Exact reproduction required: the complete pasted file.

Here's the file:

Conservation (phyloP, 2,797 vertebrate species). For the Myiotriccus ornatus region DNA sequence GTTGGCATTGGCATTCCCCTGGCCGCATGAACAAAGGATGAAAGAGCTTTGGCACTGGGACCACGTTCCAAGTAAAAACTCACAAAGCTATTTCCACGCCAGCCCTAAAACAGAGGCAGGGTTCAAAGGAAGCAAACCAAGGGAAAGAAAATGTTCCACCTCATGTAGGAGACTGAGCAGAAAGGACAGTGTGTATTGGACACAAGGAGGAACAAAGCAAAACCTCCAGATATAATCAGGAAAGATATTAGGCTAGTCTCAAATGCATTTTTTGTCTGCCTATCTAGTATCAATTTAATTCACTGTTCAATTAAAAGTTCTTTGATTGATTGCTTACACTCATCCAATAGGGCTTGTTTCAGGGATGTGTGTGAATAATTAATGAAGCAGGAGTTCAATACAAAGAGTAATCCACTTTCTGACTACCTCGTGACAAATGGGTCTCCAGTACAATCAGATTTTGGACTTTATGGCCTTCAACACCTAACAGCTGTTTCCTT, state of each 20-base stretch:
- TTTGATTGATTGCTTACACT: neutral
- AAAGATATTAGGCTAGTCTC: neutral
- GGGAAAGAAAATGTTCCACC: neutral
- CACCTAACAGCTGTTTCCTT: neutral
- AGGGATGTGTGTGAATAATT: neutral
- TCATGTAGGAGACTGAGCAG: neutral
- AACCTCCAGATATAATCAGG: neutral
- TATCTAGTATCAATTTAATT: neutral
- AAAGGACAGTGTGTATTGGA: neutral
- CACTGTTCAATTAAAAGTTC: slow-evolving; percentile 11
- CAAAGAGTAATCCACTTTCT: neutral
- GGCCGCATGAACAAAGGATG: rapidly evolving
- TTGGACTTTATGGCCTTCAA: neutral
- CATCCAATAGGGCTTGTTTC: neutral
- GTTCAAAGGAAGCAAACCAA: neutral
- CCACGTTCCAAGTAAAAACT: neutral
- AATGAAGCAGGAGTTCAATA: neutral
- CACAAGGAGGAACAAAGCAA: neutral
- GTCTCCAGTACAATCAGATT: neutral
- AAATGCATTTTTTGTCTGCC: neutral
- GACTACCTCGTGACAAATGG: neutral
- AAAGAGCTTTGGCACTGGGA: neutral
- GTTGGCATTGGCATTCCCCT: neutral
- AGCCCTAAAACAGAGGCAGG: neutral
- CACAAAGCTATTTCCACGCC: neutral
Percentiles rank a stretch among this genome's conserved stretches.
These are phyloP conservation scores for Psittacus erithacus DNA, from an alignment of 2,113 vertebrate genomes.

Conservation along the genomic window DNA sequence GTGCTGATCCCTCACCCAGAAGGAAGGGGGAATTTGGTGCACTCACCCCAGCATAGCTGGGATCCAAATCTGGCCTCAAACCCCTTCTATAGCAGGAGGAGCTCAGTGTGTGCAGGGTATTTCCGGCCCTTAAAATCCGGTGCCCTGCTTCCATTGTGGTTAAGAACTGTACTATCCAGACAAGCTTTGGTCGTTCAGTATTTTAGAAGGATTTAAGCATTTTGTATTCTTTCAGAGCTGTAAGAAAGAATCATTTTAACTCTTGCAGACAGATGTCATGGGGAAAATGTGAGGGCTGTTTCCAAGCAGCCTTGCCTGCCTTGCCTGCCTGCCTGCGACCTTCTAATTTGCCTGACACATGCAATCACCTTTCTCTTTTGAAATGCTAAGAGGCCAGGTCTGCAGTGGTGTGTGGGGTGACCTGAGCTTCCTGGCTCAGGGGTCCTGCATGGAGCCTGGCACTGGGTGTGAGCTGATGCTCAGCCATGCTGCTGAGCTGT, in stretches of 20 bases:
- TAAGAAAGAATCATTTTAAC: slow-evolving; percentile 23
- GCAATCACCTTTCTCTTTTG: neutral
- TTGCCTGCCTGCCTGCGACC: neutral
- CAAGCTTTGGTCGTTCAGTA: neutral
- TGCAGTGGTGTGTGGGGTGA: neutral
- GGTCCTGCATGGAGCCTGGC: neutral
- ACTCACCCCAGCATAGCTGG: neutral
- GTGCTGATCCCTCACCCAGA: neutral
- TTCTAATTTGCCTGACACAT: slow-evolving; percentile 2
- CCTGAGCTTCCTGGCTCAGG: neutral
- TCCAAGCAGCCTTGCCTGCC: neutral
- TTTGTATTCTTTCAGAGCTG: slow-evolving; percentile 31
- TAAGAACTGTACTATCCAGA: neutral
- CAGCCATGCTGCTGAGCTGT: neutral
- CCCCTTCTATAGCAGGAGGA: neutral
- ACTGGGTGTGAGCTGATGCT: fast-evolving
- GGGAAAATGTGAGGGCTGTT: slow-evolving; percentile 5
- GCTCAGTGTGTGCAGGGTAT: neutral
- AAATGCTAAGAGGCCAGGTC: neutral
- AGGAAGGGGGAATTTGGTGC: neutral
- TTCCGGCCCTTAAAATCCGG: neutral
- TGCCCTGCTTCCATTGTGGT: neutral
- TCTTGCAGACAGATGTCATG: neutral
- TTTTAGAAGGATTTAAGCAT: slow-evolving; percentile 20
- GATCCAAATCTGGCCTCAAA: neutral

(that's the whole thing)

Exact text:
Conservation (phyloP, 2,797 vertebrate species). For the Myiotriccus ornatus region DNA sequence GTTGGCATTGGCATTCCCCTGGCCGCATGAACAAAGGATGAAAGAGCTTTGGCACTGGGACCACGTTCCAAGTAAAAACTCACAAAGCTATTTCCACGCCAGCCCTAAAACAGAGGCAGGGTTCAAAGGAAGCAAACCAAGGGAAAGAAAATGTTCCACCTCATGTAGGAGACTGAGCAGAAAGGACAGTGTGTATTGGACACAAGGAGGAACAAAGCAAAACCTCCAGATATAATCAGGAAAGATATTAGGCTAGTCTCAAATGCATTTTTTGTCTGCCTATCTAGTATCAATTTAATTCACTGTTCAATTAAAAGTTCTTTGATTGATTGCTTACACTCATCCAATAGGGCTTGTTTCAGGGATGTGTGTGAATAATTAATGAAGCAGGAGTTCAATACAAAGAGTAATCCACTTTCTGACTACCTCGTGACAAATGGGTCTCCAGTACAATCAGATTTTGGACTTTATGGCCTTCAACACCTAACAGCTGTTTCCTT, state of each 20-base stretch:
- TTTGATTGATTGCTTACACT: neutral
- AAAGATATTAGGCTAGTCTC: neutral
- GGGAAAGAAAATGTTCCACC: neutral
- CACCTAACAGCTGTTTCCTT: neutral
- AGGGATGTGTGTGAATAATT: neutral
- TCATGTAGGAGACTGAGCAG: neutral
- AACCTCCAGATATAATCAGG: neutral
- TATCTAGTATCAATTTAATT: neutral
- AAAGGACAGTGTGTATTGGA: neutral
- CACTGTTCAATTAAAAGTTC: slow-evolving; percentile 11
- CAAAGAGTAATCCACTTTCT: neutral
- GGCCGCATGAACAAAGGATG: rapidly evolving
- TTGGACTTTATGGCCTTCAA: neutral
- CATCCAATAGGGCTTGTTTC: neutral
- GTTCAAAGGAAGCAAACCAA: neutral
- CCACGTTCCAAGTAAAAACT: neutral
- AATGAAGCAGGAGTTCAATA: neutral
- CACAAGGAGGAACAAAGCAA: neutral
- GTCTCCAGTACAATCAGATT: neutral
- AAATGCATTTTTTGTCTGCC: neutral
- GACTACCTCGTGACAAATGG: neutral
- AAAGAGCTTTGGCACTGGGA: neutral
- GTTGGCATTGGCATTCCCCT: neutral
- AGCCCTAAAACAGAGGCAGG: neutral
- CACAAAGCTATTTCCACGCC: neutral
Percentiles rank a stretch among this genome's conserved stretches.
These are phyloP conservation scores for Psittacus erithacus DNA, from an alignment of 2,113 vertebrate genomes.

Conservation along the genomic window DNA sequence GTGCTGATCCCTCACCCAGAAGGAAGGGGGAATTTGGTGCACTCACCCCAGCATAGCTGGGATCCAAATCTGGCCTCAAACCCCTTCTATAGCAGGAGGAGCTCAGTGTGTGCAGGGTATTTCCGGCCCTTAAAATCCGGTGCCCTGCTTCCATTGTGGTTAAGAACTGTACTATCCAGACAAGCTTTGGTCGTTCAGTATTTTAGAAGGATTTAAGCATTTTGTATTCTTTCAGAGCTGTAAGAAAGAATCATTTTAACTCTTGCAGACAGATGTCATGGGGAAAATGTGAGGGCTGTTTCCAAGCAGCCTTGCCTGCCTTGCCTGCCTGCCTGCGACCTTCTAATTTGCCTGACACATGCAATCACCTTTCTCTTTTGAAATGCTAAGAGGCCAGGTCTGCAGTGGTGTGTGGGGTGACCTGAGCTTCCTGGCTCAGGGGTCCTGCATGGAGCCTGGCACTGGGTGTGAGCTGATGCTCAGCCATGCTGCTGAGCTGT, in stretches of 20 bases:
- TAAGAAAGAATCATTTTAAC: slow-evolving; percentile 23
- GCAATCACCTTTCTCTTTTG: neutral
- TTGCCTGCCTGCCTGCGACC: neutral
- CAAGCTTTGGTCGTTCAGTA: neutral
- TGCAGTGGTGTGTGGGGTGA: neutral
- GGTCCTGCATGGAGCCTGGC: neutral
- ACTCACCCCAGCATAGCTGG: neutral
- GTGCTGATCCCTCACCCAGA: neutral
- TTCTAATTTGCCTGACACAT: slow-evolving; percentile 2
- CCTGAGCTTCCTGGCTCAGG: neutral
- TCCAAGCAGCCTTGCCTGCC: neutral
- TTTGTATTCTTTCAGAGCTG: slow-evolving; percentile 31
- TAAGAACTGTACTATCCAGA: neutral
- CAGCCATGCTGCTGAGCTGT: neutral
- CCCCTTCTATAGCAGGAGGA: neutral
- ACTGGGTGTGAGCTGATGCT: fast-evolving
- GGGAAAATGTGAGGGCTGTT: slow-evolving; percentile 5
- GCTCAGTGTGTGCAGGGTAT: neutral
- AAATGCTAAGAGGCCAGGTC: neutral
- AGGAAGGGGGAATTTGGTGC: neutral
- TTCCGGCCCTTAAAATCCGG: neutral
- TGCCCTGCTTCCATTGTGGT: neutral
- TCTTGCAGACAGATGTCATG: neutral
- TTTTAGAAGGATTTAAGCAT: slow-evolving; percentile 20
- GATCCAAATCTGGCCTCAAA: neutral